Rifles in handgun calibers

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    1. #1
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      Rifles in handgun calibers

      I'm thinking about picking up a Marlin 1894 in a handgun caliber (.357 or 44Mag) because it would work for outdoor range, hunting and indoor range that only allows rifles chambered for handgun ammo.
      I'd like to go .357/.38 because the ammo is a least somewhat reasonable in price and I already stock it for my revolver. Marlin doesn't seem to have balistics data on the web and the ammo sites only test it based on handgun usage. I'm just concerned that effective range might be a little short, but if an 18" barrel would take the velocity up to around 2000 fps or better it might do the job for deer hunting.

      Is that asking too much?

    2. #2
      Senior Member Baldy's Avatar
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      Your not asking to much as the .357 will take deer. You just got to hunt harder and get in closer. I would perfer a .44mag as it has a better record for clean one shot kills. Most deer in my area are taken within about 75yds and either one will do the job. I still like nothing under a 30-30 for deer myself.

    3. #3
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      Shipwreck's Avatar
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      I used to want one of those. That exact model. But, after trying one in the store, I decided that I should probably stick with semi auto. I suppose that once U get used to it, working the lever action isn't bad. But, I found it more awkward that working a pump on a shotgun.

      I'm not a huge taurus fan, but they make a 357/38 rifle with a pump instead.

      Also, I did lots of reading on the other forums. Apparently, for reliability, U should stick with the 357 rounds. It seems that many people have feeding issues when they try the 38 ones.

    4. #4
      Junior Member Nastynewt's Avatar
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      Marlin 1894

      Quote Originally Posted by noproblem5671 View Post
      I'm thinking about picking up a Marlin 1894 in a handgun caliber (.357 or 44Mag) because it would work for outdoor range, hunting and indoor range that only allows rifles chambered for handgun ammo.
      I'd like to go .357/.38 because the ammo is a least somewhat reasonable in price and I already stock it for my revolver. Marlin doesn't seem to have balistics data on the web and the ammo sites only test it based on handgun usage. I'm just concerned that effective range might be a little short, but if an 18" barrel would take the velocity up to around 2000 fps or better it might do the job for deer hunting.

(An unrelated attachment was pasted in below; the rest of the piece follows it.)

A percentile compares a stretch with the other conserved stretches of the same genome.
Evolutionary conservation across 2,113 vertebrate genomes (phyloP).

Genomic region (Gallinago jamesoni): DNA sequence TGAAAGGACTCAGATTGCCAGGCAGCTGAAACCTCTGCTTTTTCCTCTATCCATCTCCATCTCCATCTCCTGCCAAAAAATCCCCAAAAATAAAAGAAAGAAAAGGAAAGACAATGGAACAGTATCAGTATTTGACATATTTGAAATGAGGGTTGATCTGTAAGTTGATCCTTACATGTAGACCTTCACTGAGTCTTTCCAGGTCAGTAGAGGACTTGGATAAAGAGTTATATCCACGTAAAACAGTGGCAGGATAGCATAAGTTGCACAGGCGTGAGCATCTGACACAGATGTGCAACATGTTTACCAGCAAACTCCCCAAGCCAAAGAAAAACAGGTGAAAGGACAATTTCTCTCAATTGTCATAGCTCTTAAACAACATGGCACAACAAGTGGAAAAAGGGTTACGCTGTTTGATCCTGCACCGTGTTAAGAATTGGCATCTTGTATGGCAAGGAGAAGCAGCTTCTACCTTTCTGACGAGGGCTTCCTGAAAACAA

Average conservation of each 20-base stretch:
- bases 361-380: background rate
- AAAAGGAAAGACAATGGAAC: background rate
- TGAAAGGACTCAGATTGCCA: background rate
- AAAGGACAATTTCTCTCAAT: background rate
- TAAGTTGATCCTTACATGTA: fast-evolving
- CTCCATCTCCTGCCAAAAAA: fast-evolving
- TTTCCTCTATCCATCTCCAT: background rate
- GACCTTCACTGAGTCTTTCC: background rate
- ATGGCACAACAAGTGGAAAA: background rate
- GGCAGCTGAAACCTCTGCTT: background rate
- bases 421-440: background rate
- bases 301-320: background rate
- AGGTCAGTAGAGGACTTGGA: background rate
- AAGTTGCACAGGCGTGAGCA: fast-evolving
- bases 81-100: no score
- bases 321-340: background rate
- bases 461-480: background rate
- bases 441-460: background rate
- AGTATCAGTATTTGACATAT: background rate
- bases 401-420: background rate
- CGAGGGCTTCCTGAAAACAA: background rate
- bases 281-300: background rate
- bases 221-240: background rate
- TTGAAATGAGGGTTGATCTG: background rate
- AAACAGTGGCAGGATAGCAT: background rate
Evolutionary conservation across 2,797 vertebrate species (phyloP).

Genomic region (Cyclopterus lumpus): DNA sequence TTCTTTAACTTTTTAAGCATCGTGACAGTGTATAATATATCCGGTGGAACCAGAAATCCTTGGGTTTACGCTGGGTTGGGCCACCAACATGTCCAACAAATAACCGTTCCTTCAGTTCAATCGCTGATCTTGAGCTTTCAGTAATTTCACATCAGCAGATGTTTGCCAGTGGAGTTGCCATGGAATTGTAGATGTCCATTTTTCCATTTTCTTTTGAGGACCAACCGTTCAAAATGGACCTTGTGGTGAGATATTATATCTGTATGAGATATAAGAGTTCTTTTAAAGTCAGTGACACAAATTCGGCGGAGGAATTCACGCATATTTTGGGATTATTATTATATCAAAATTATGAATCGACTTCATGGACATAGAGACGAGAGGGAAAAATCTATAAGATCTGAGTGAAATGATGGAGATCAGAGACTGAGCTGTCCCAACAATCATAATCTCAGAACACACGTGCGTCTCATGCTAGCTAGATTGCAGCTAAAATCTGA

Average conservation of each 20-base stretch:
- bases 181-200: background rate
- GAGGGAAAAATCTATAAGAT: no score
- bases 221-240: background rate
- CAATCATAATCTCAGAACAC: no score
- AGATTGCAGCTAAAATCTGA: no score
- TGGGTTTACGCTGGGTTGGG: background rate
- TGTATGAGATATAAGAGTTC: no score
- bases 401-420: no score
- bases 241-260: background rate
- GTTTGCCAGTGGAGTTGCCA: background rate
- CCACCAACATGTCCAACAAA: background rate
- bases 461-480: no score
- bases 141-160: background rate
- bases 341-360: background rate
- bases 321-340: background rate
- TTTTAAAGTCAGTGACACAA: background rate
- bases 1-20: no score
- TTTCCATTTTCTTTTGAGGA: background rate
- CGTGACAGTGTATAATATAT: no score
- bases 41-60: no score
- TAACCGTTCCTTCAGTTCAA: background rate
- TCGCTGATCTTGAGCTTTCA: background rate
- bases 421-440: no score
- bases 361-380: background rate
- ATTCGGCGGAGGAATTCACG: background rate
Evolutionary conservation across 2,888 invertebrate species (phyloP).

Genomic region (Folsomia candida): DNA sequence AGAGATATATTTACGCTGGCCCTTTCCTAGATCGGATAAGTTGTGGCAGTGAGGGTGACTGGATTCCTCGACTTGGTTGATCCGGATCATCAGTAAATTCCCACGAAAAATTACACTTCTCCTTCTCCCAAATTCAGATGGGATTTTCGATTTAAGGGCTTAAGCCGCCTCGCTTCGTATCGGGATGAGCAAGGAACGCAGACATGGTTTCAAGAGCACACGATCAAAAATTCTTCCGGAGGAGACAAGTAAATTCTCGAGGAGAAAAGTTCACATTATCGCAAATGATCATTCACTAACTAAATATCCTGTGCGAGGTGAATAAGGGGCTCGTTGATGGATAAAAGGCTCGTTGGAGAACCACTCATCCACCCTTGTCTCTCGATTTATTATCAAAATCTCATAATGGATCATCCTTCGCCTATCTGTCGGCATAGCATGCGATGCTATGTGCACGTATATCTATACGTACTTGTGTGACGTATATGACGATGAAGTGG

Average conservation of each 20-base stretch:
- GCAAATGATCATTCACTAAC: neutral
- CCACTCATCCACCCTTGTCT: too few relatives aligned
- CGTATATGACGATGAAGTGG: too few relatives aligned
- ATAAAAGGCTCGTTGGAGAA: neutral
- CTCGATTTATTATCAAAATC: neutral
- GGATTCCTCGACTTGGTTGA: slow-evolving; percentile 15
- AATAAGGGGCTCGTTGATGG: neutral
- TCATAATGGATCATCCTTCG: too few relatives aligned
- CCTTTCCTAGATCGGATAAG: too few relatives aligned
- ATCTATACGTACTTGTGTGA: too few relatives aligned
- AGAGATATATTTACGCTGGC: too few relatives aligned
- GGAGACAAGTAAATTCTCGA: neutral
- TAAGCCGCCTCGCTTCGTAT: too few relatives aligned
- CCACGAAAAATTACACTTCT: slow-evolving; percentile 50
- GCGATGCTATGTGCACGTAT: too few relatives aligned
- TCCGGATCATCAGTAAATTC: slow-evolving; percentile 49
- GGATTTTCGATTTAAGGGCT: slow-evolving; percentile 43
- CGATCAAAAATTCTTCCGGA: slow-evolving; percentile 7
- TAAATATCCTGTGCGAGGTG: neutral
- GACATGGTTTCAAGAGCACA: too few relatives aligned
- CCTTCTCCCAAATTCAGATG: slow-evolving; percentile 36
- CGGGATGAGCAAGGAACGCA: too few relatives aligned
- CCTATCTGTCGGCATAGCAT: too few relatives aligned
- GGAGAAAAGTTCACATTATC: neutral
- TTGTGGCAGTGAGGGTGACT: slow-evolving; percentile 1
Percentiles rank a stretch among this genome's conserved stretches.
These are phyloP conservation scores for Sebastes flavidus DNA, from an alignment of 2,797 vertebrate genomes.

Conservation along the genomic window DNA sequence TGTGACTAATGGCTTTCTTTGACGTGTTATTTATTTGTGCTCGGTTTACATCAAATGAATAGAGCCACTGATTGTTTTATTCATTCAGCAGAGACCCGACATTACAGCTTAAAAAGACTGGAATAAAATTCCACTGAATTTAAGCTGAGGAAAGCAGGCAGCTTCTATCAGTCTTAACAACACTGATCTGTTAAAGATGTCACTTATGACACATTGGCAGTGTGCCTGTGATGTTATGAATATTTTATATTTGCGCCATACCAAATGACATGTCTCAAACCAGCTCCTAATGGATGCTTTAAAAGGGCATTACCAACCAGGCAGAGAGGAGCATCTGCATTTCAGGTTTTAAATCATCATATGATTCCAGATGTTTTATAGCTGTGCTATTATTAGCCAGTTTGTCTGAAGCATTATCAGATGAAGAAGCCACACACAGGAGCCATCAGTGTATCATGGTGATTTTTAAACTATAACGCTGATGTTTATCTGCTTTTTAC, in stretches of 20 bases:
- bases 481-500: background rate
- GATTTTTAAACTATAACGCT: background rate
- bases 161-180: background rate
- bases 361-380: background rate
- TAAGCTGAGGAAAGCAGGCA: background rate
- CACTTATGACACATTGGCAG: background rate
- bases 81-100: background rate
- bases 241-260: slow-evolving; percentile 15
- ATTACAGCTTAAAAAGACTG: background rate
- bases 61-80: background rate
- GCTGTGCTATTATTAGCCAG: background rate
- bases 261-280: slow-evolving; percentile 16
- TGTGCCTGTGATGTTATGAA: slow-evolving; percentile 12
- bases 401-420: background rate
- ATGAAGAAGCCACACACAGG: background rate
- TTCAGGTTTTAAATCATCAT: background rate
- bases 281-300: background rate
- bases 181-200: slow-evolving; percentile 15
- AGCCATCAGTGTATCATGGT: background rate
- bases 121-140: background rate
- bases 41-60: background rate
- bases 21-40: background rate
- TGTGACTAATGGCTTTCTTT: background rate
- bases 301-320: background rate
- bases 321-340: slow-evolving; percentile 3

Is that asking too much?
      Ive used th Marlin 1894 44 mag over 30 years it has killed many deer. this is the only pic i have of my 1894 was taken this year

    5. #5
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      Thanks all.

      Thanks for the feedback. I'm still doing some thinking and research. If I pick up the lever action the 44 Mag might be a good compermise. The ammo is still cheaper than most other hunting loads. I think .357 would do, but there is a substancial difference in power between .357 and .44 mag.
      I'm still considering other alternatives in rifle calibers and a good shotgun can be versitile weapon, but there is something nostalgic that I like about the old west style guns.

    6. #6
      Member Snowman's Avatar
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      Check out this link. This guy thinks that the .357 rifle makes for the perfect "starter gun" for deer. While I don't have any personal experience with the gun, I certainly agree in theory. If it were me, I think I'd go with the .44 for hunting. I'll bet that .357 is a fun shooter though.

      http://www.gunblast.com/Winchester-Ranger357.htm

    7. #7
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      Either one should be quite satisfactory....

      I shoot both, but always seem to reach for the .357...

      If that proves to be your choice, you might want to stick with soft points if you carry factory loads...

      A buddy and I carry th' .357 in east Texas woods n' west Texas brush...it's a fine companion, suitable for about anything that walks or crawls.

      And, also, as you noted, quite tame AND fun indoors when loaded down...
      Last edited by jody johnson; 02-04-2007 at 11:45 AM. Reason: sp

    8. #8
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      Thanks again

      I might just go with that .357. That gunblast.com link was helpful

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